James, hope you and your family are well.
Who is the person in the second row, third from left in the caricature? It kinda looks like Richard Cohen after a shave.
I also like the inclusion of The Rent Is Too Damned High guy on the bottom row. But wouldn’t he have to change his party registration?
As to Cook’s column, with analysis of this caliber, heck, I should apply. I could probably qualify for “Super Senior Columnist” just starting out, and work my way up to “Mega Senior Columnist” lickety-split.
Likewise, good to see your posting again.
My takeaway is that the GOP base has allowed its platform to be simply “we don’t like Obama”;
Even though any one of the candidates can offer a lengthy platform of sorts, the real energy in the base is just hatred of Obama and liberals.
So anyone who pushes that button can immediately become a darling of the base, without really any other qualifications.
@de stijl: I don’t know, but it sounds like you can tell me the top-right guy and the one below him. I suppose the Rent guy is included for more diversity??? I also appreciate the artist’s ‘name’.
Strange as it may sound, the Rent guy has been running for the GOP nomination. I remember reading about it several months ago. I don’t know if he’s still in the race.
Okay, I see he is:
Indeed. She understands the pulse of the times. “Grab all the cash you can and to hell with everything else.”
The only rational scenario for someone swooping in would go something like this.
1. Newt wins the early primaries and Super Tuesday. [likely]
2. Perry wins Texas and maybe Oklahoma. [Still fairly likely]
3. The party elite pick their Not Romney and maybe run him in a few late primaries. Connecticut, New Jersey, Ohio, California. [Not likely- Romney is their boy but this is Plan B…]
4.Newt has about 900 delegates, Romney about 300-500, Ron Paul, Perry and third guy about 100-200 each. [There are a lot less “winner take all” than in 2008.]
5. PROFIT! I mean – Third guy is nominated on the 4th-6th ballot.
The elite of the Grumpy old Paternalistic party are not going to chose Sarah or any female. That’a why I keep using male pronouns.
Someone’s due to be the next Not-Mitt!
I don`t think anyone else wants to be part of this circus, I think others are pretty sure Obama is going to win and will plan for a win in 2016. That is one I am most afraid of. I believe Pat Toomey will be the front runner in that campaign and he truly scares the bajeebers out of me
By process of elimination, that Cohen-esque guy has got to be Gary Johnson.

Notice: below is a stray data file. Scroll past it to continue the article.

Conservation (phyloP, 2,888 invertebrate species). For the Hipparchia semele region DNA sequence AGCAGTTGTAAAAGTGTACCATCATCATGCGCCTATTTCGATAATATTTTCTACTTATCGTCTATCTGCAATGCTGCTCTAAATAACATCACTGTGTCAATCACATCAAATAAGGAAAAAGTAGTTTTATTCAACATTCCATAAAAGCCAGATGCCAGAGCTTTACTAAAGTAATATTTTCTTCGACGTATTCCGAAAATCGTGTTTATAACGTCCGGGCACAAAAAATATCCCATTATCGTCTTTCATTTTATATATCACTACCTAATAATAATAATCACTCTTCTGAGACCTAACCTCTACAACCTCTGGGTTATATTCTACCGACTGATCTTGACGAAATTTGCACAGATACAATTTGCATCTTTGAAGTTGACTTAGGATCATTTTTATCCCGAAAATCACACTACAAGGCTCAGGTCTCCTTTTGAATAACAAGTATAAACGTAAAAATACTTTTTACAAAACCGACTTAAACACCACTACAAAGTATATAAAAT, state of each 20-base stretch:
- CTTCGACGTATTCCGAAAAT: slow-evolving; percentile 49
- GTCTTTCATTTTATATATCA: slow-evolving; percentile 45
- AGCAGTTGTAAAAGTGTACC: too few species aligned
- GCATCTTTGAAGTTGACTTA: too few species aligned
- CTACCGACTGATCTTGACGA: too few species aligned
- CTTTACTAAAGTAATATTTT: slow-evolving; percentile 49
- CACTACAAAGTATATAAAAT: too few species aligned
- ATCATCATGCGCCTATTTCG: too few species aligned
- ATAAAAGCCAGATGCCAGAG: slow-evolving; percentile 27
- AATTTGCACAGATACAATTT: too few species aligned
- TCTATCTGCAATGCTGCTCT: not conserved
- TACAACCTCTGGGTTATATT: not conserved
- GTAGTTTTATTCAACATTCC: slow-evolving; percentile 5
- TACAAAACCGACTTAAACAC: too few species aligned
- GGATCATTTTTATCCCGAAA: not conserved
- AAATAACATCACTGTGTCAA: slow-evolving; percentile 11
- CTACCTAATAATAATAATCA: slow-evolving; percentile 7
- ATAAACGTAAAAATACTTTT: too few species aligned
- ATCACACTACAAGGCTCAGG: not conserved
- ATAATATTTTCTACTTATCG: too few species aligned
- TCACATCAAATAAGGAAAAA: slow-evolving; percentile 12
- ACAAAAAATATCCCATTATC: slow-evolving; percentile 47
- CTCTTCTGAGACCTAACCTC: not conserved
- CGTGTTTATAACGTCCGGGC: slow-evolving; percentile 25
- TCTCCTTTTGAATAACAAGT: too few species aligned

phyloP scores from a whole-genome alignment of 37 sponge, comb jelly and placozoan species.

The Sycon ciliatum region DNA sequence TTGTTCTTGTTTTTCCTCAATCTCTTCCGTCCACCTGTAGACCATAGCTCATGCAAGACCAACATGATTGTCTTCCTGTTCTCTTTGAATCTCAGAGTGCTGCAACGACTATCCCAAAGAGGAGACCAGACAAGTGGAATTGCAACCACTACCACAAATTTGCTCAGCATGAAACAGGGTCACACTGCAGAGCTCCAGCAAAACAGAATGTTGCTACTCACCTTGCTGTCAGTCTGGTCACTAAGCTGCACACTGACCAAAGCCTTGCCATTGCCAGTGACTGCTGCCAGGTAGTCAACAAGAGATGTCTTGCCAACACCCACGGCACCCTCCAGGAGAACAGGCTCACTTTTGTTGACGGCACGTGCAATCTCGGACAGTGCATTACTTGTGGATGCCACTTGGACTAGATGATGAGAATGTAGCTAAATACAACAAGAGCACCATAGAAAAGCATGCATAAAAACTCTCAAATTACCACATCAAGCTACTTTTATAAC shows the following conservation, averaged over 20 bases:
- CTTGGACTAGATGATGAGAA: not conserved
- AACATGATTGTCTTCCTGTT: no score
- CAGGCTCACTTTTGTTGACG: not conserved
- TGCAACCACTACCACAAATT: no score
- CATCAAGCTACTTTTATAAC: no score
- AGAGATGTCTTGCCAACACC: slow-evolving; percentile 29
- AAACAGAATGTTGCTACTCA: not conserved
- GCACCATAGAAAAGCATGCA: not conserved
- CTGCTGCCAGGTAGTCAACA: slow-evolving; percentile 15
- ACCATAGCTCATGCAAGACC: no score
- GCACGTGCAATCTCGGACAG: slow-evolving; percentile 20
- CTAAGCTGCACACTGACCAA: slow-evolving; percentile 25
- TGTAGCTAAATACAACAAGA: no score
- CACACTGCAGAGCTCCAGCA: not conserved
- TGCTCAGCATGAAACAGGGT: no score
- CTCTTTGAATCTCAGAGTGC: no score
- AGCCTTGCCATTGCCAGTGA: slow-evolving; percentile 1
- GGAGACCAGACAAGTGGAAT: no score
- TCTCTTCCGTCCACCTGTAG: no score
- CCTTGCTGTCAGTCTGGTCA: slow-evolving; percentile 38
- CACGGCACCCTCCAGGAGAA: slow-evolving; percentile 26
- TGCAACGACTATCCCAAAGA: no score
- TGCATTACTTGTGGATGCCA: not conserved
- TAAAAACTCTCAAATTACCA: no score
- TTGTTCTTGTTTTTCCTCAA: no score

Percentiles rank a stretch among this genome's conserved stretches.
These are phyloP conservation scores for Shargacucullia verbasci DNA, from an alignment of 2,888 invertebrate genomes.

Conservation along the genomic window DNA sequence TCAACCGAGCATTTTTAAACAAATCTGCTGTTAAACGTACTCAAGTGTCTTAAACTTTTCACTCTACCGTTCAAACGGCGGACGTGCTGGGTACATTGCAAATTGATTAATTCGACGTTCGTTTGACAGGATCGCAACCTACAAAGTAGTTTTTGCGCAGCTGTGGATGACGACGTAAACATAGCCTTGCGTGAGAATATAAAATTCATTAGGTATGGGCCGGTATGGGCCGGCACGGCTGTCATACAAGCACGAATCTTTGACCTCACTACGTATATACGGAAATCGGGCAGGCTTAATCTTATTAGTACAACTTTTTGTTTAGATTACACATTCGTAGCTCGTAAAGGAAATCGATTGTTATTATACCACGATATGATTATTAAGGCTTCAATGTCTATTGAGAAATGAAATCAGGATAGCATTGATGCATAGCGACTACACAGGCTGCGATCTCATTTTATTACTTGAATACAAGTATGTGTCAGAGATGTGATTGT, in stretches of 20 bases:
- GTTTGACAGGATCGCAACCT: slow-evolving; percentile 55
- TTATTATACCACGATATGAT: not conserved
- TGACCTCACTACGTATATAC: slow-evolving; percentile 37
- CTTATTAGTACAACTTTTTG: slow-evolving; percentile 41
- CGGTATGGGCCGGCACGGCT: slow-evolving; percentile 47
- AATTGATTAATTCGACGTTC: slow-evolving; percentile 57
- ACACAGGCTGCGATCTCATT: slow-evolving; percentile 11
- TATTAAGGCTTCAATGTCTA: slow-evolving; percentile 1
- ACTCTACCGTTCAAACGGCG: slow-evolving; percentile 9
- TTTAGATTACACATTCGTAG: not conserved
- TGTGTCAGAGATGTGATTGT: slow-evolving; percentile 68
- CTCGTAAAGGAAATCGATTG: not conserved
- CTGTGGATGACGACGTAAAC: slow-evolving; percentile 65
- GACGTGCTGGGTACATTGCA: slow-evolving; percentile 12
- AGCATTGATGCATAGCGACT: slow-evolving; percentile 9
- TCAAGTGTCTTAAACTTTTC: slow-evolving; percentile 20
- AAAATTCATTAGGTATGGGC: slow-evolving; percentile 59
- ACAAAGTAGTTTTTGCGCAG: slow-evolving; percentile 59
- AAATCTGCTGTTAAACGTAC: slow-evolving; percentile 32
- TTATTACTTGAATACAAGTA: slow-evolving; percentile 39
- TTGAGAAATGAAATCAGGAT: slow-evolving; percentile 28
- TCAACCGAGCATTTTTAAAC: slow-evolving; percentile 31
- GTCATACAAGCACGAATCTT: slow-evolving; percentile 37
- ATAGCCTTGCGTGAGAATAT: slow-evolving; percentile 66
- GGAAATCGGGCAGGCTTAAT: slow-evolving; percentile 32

Top right is Haley Barbour and below him is Tom Coburn.
I’m thinking the second row, third from left guy may be Eric Cantor. But the hair is too gray and the glasses are wrong.
Arguably, Mitt is Not-Mitt. Quantum Mitt – he’s a particle and a wave! Schrodinger’s Mitt!
Johnson is bottom row, third from left.
BTW, whenever I see you comment, I always get a little weirded out – my name is also “Scott F.” IRL, so when I start reading what your comment, my brain immediately flashes to – “I don’t remember writing that – oh yeah, I comment under “de stijl”.
Surprisingly, my middle name is “de stijl”, so my reaction is the same 😉
@de stijl: Thank you. Before I posted I did guess at Tom Coburn (whose face I didn’t really know) and couldn’t make that one look like him. And I can’t make mystery man look like Cantor, either.
I don’t think that is Cantor. It may be Buddy Roemer.
Both electable and unelectable at the same time.
@sam: Michelle? You mean Michele, right?
I am a huge fan of Michelle, but I doubt you are, too.
I’m leaning towards Roemer too, but the glasses are wrong. At this point, I’m willing to write it off as something I’ll never know.
Cousin Scott, is that you?!? How’s Uncle Piet doing?
He’s a dessert topping and a floor cleaner!
This link has a slightly different picture, but I believe the same artist, and the names are listed. Making the one to the left of Bachmann, Fred Karger….
Haley Barbour still looks more like John Madden to me than anything else.
Glad to have you back, James. Hope all is well.
David Frum wrote that the reaction to Gingrich’s nomination by the establishment Republican party would be “full unconcealed panic”. I guiltily confess that I’m hoping for just that, but it seems to me far more likely that the establishment types will just swallow hard and give full support to whoever is nominated, even Newt.
From a candidate’s point of view, it’s a dream. No arduous slog through Iowa for a year, greeting every damn caucus-goer on earth and eating corn dogs and funnel cakes. No year plus of debate prep and dealing with oppo research or being vetted.
It plays well with the media because of the Pundit’s Fallacy, and at the moment more so with the Right-wing media because they are dissatisfied with the current crop of candidates. Logistics notwithstanding, any candidate how was to swoop in at the last minute would have the same issues that the existing candidates have.
Bloomberg’s a RINO, Christie is a squish and someone even more to the right of the current crop is unelectable.
Looking at a picture of Karger (I had no idea who is let alone what he looks like) I can see the match.
Funny, I expected Fred Karger to look a little more scarred and wearing a striped sweater, fedora, and a glove with knives on the fingers.
Good to see you posting again, James. Pretty much agree with you %100.
If Mitt could figure a way top be not-Mitt he’d be home free …
New here, are you?
….and Chris Chisty is already the VP nom.
Only a small handful of my Republican friends fall into the wingnut category, and we don’t talk politics, because I don’t like to set them off. Although mostly decent people, they’re angry, poorly educated, and somehow impressed by whack-a-doodles like Bachmann and Palin.
But the vast majority of my friends who are Republican have already made up their minds: they will either re-elect President Obama, or sit out the vote.
I’ve never seen anything like it. They’re pretty embarrassed.
Who’s the guy next to Palin that looks like Howard Dean?